Shares in chemicals company Johnson Matthey (JMAT) have dropped 3.3% to £32.75 after telling the market it needs a much better second half of the year to meet full year expectations.
In a first quarter trading update ahead of its AGM, the firm said overall sales were flat with growth in its Clean Air division, which makes up 70% of the group’s total revenue, offset by lower sales in two other divisions, Efficient Natural Resources and Health.
Sales in its New Markets division, which the markets seemingly cares about the most given lucrative potential to disrupt the electric vehicle battery market, were also broadly flat.
The company said it expects full year ‘growth in operating performance at constant rates to be within our medium term guidance of mid to high single-digit growth.’
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However, the key thing investors have focused on is Johnson Matthey telling the market to achieve that growth, it anticipates performance to be ‘more heavily weighted to the second half.’
This means the company is likely to have an underwhelming first half of the year, and needs a big uplift in sales in the second half if it is to achieve the full-year results that it told the market it would.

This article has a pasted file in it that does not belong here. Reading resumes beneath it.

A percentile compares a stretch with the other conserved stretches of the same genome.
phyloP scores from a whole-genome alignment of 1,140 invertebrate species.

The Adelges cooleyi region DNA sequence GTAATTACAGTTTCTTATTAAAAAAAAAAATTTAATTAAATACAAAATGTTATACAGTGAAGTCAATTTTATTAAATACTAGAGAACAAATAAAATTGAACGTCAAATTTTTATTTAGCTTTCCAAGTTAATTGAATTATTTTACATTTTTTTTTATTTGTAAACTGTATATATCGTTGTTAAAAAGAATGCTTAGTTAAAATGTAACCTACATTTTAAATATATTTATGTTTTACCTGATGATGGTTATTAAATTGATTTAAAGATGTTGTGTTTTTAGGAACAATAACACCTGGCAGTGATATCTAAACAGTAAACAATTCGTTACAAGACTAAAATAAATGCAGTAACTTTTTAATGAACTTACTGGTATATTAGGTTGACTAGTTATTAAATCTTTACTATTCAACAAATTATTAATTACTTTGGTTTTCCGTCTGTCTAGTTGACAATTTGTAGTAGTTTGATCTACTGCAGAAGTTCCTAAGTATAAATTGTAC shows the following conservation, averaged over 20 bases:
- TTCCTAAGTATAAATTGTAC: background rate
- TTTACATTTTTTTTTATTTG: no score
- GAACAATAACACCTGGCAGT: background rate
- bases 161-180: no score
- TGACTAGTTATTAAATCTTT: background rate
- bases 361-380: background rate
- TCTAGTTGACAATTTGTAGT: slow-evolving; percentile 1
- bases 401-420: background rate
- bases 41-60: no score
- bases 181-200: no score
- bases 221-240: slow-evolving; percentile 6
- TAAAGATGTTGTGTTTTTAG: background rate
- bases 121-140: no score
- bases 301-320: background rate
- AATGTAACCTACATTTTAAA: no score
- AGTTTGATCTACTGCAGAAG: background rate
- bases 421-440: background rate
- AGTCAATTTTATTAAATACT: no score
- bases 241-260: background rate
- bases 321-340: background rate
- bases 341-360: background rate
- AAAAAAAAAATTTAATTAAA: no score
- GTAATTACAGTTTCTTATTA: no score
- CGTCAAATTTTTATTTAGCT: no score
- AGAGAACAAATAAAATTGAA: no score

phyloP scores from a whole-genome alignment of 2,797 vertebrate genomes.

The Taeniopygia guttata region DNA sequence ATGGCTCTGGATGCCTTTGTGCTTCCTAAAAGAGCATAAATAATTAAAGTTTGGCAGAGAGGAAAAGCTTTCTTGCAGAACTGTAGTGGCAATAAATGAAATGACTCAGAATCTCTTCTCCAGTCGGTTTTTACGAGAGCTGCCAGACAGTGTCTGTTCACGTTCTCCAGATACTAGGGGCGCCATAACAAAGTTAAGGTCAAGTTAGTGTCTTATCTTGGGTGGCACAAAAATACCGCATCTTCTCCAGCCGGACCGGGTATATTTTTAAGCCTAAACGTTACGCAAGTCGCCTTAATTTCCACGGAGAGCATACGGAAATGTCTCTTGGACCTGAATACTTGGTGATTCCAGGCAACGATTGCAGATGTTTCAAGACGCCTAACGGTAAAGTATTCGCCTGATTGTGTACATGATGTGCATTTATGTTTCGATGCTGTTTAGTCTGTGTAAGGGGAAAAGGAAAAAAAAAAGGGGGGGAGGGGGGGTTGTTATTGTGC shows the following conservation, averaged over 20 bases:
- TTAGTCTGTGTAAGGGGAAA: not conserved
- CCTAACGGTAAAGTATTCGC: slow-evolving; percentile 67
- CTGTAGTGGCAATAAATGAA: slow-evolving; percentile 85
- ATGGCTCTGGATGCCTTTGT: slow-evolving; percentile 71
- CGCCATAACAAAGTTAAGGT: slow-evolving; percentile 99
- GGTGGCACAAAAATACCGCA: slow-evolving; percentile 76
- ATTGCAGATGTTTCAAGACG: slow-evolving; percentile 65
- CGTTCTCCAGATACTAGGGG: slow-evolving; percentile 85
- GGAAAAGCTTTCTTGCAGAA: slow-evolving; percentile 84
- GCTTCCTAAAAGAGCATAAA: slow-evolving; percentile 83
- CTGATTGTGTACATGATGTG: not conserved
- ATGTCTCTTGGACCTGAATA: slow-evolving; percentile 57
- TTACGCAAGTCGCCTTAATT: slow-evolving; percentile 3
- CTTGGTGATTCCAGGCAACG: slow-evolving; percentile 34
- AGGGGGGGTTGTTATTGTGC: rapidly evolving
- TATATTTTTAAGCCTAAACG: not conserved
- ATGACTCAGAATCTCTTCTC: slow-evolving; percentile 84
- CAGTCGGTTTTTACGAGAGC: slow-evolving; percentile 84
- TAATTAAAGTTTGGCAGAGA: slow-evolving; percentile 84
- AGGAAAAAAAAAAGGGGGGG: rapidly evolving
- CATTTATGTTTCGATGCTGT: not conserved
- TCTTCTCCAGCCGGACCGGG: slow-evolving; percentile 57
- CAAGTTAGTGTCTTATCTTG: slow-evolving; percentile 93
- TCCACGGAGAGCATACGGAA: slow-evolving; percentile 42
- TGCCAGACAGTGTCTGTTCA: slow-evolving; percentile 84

While the firm is still on track, investors tend not to like the term ‘second half weighted’ as it can raise the possibility of a company ultimately falling short of full-year guidance.
Johnson Matthey has been in and out of favour with the market over the past couple of months.
Its share price dropped over 3% to around £30.70 immediately after its full-year results at the end of May, with investors unhappy over progress in the New Markets division despite big rises in overall revenue and pre-tax profit.
Operating profit in the division plunged 85% to just £2m compared to £17m the previous year, raising some doubts over its potential.
The company is developing a technology it calls eLNO, a battery material for electric vehicles (EV) that it hopes will disrupt the market and plans to have in commercial production by 2022.
It has been reported that electric vehicles sales could reach $567bn by 2025, up from $54bn in 2019, so the opportunity set for Jonhson Matthey could be huge if it can get eLNO in production on time.